CEM15: Uro-oncology dominates presentations in Young Urologists Competition

03 October 2015 Joel Vega

The much-awaited and attended Young Urologists Competition featured a variety of interesting topics in urology with many of the presenters discussing issues in uro-oncology such as active surveillance, neoadjuvant therapies, quality of life and genetic perspectives.

Six candidates came from Slovenia, Hungary, Slovakia, Czech Republic, Croatia and Romania. The presenter from Poland has withdrawn due to health issues. Each candidate has 10 minutes to present their case and three minutes of Q&A from the 11-member jury.

U. Bele presented their study in Slovenia on vesicoureteral reflux in children which compared two different bulking agents such as Deflux and Vantris. The results showed complications with Deflux with one non-functional kidney and one case of hydroneneophrosis with Vantris.

Discussion, cost-effectiveness of Deflux (which cost 540 euros) and Vantris (470 euros). “Our results correlate with the results published in literature, there are study weaknesses such as follow up of only 12 months , the small sample and two different doctors performed the VCUG,” he said. His study also concluded that based on the study results, there is no statistically significant difference in success rates between the two bulking agents. However, there is a difference in cost effectiveness and there is some controversy between published studies.

M. Benyó of Hungary presented his group’s study on evaluation of thrombotic risk and prevention of venous thromboembolism after radical prostatectomy. “Do we need guidelines? Yes, we have to talk about it,” Benyó said. Asked what his priorities would be in a prophylaxis study, he said he would increase the number of patients and conduct evaluation of these patients.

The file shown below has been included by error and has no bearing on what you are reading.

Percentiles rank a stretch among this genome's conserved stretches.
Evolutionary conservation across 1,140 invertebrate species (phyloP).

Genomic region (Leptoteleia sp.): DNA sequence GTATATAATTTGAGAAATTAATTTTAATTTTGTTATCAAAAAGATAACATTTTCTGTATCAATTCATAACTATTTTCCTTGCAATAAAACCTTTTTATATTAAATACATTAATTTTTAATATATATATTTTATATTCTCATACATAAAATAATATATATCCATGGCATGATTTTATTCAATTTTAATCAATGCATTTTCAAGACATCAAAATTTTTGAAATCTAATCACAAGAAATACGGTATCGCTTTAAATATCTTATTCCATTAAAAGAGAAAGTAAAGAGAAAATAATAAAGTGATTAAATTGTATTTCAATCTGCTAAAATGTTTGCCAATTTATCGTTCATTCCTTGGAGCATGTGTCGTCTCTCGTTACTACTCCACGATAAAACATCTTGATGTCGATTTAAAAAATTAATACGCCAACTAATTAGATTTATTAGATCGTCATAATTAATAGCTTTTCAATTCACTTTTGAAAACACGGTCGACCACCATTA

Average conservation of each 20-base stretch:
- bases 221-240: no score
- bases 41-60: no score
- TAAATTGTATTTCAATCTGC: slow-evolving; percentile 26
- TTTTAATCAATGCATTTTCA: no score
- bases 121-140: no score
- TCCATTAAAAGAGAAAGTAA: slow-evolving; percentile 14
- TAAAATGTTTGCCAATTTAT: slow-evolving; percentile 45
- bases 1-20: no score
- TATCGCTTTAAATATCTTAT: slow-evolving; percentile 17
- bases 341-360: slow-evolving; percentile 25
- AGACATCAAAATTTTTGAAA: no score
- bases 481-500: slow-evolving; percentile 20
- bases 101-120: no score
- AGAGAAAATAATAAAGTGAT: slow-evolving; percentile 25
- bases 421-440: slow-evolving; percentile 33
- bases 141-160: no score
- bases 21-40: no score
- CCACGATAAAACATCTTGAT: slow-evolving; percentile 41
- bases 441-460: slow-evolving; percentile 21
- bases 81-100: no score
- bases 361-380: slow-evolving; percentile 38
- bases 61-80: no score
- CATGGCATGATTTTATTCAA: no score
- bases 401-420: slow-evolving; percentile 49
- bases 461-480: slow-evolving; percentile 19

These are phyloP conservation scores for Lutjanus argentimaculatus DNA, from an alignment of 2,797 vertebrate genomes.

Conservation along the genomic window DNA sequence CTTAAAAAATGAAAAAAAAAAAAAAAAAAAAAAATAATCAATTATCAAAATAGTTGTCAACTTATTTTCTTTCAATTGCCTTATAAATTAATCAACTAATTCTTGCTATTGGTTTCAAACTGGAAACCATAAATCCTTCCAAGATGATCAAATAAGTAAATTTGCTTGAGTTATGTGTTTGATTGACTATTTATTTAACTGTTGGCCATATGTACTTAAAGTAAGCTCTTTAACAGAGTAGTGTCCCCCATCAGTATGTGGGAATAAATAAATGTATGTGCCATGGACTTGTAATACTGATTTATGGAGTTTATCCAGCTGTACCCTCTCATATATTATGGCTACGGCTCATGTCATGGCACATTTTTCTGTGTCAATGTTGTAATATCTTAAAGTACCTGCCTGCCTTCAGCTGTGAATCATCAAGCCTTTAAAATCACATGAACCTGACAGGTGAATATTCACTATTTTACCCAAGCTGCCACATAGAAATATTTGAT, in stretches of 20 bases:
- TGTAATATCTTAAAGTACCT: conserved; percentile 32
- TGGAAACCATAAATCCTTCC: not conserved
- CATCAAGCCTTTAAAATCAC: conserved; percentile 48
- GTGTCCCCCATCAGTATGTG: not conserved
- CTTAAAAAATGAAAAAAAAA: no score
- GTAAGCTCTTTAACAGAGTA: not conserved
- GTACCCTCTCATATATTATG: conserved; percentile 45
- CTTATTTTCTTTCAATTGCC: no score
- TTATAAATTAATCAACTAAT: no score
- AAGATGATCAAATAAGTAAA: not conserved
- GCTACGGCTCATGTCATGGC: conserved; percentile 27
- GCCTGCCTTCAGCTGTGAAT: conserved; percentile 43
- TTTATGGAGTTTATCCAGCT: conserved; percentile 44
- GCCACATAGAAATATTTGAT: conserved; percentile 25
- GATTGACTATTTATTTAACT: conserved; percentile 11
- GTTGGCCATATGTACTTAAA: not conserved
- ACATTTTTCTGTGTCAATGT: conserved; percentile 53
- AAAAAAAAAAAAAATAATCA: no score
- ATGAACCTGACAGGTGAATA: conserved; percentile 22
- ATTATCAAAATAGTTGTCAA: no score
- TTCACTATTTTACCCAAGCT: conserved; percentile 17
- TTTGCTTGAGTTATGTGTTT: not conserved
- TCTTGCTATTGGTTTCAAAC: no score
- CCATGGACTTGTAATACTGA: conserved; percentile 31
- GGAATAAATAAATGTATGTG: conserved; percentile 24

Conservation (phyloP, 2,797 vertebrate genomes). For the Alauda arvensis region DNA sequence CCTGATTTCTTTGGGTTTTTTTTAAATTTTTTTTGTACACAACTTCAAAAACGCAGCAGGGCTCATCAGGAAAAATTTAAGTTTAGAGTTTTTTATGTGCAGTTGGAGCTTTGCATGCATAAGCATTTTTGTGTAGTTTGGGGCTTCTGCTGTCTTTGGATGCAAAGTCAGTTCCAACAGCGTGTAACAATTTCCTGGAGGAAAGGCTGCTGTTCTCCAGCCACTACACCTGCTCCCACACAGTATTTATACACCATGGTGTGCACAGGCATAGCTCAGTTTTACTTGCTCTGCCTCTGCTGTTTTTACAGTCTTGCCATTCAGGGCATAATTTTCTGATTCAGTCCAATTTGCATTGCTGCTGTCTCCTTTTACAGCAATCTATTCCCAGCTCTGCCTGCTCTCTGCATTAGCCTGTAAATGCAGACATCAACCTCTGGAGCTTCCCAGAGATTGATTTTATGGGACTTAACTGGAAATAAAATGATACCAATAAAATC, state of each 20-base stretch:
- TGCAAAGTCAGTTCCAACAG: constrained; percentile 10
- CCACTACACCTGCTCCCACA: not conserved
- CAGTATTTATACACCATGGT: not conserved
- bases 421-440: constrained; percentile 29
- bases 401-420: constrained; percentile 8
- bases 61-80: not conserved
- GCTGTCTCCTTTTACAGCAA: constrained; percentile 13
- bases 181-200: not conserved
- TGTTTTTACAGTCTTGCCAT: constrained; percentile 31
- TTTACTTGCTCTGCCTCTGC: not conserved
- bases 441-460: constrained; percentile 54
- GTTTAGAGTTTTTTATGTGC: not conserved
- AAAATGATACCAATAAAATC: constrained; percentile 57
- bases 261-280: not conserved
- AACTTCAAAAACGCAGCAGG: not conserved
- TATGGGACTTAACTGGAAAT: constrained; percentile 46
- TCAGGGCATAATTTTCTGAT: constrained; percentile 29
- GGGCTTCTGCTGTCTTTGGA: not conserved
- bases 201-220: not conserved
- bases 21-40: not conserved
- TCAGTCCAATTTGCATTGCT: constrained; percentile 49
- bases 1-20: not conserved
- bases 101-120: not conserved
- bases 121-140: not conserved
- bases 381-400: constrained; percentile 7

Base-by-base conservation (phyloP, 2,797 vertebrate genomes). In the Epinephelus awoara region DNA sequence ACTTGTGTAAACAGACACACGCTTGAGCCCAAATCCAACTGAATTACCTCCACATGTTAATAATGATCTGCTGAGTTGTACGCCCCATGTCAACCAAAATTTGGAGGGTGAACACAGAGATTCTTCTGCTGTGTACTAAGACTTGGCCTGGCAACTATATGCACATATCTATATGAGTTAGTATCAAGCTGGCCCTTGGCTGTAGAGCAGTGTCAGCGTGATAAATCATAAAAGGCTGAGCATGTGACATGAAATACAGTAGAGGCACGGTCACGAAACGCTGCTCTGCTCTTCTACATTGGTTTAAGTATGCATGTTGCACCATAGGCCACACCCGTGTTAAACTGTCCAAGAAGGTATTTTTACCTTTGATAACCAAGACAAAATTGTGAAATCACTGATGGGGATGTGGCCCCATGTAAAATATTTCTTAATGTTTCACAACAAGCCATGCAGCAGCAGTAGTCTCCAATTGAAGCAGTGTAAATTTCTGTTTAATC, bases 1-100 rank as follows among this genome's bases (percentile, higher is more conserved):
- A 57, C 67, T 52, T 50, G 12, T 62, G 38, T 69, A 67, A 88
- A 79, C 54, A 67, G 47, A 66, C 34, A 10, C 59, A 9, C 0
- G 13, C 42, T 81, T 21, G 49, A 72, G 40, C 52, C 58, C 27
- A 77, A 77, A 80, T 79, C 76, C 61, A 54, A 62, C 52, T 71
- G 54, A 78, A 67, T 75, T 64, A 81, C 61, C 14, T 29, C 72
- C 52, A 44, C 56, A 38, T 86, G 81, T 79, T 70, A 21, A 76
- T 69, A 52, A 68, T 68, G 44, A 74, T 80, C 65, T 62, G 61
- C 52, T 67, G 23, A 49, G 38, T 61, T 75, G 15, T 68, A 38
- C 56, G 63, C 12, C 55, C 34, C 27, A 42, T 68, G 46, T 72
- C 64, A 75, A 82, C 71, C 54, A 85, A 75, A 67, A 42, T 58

B. Kollarik (SK) presented on the role of neoadjuvant chemotherapy in treating muscle invasive bladder cancer with a review of literature and its current use. “There is a proven benefit of MVAC and CMV from prospective studies and GC is the most common neoadjuvant therapy used,” he said. During the Q&A, jury member Prof. Marko Babjuk queried on patient selection and asked who may have the largest benefit, to which Kollarik responded that at the moment he is not aware of any relevant data on patient stratification. “And I don’t know of any biomarkers regarding stratification,” he added.

M. Král (CZ) discussed active surveillance (AS) in prostate cancer- current perspectives. He examined disease progression, studies on risk stratification and risk assessment tools. “Active surveillance aims to delay the start of active therapy unless it is necessary,” he said as he noted several active surveillance trials in PCa. “Active surveillance is the right option but for the right patient and careful selection should be done,” said Král.

M. Maric (HR) examined adrenal incidentaloma focusing on indications and quality of life. He described the indications, diagnoses and the follow-up of patients. “Quality of life is a very important factor in clinical decision-making,” he said as he added that his group performed a case-control study on QoL.

G. Radavoi (RO) presented on new genetic perspectives in prostate and renal cancers, discussing current studies which are looking in various genetic variants which may have links or have a role in triggering tumour growth in prostate cancer. He described the work of his group of PSA and its role in genetic research and biomarkers.

Regarding renal cancer he mentioned the studies on Aristolochic acid exposure particularly in cases reported in Romania and in some Asian countries. During the Q&A, he noted that since these are new studies and trials there is still limited use of these genetic tests. One of the obstacles he mentioned is the lack of funds to sustain genetic research.

The winners will be announced in tomorrow’s concluding session.

Share this on your favourite network: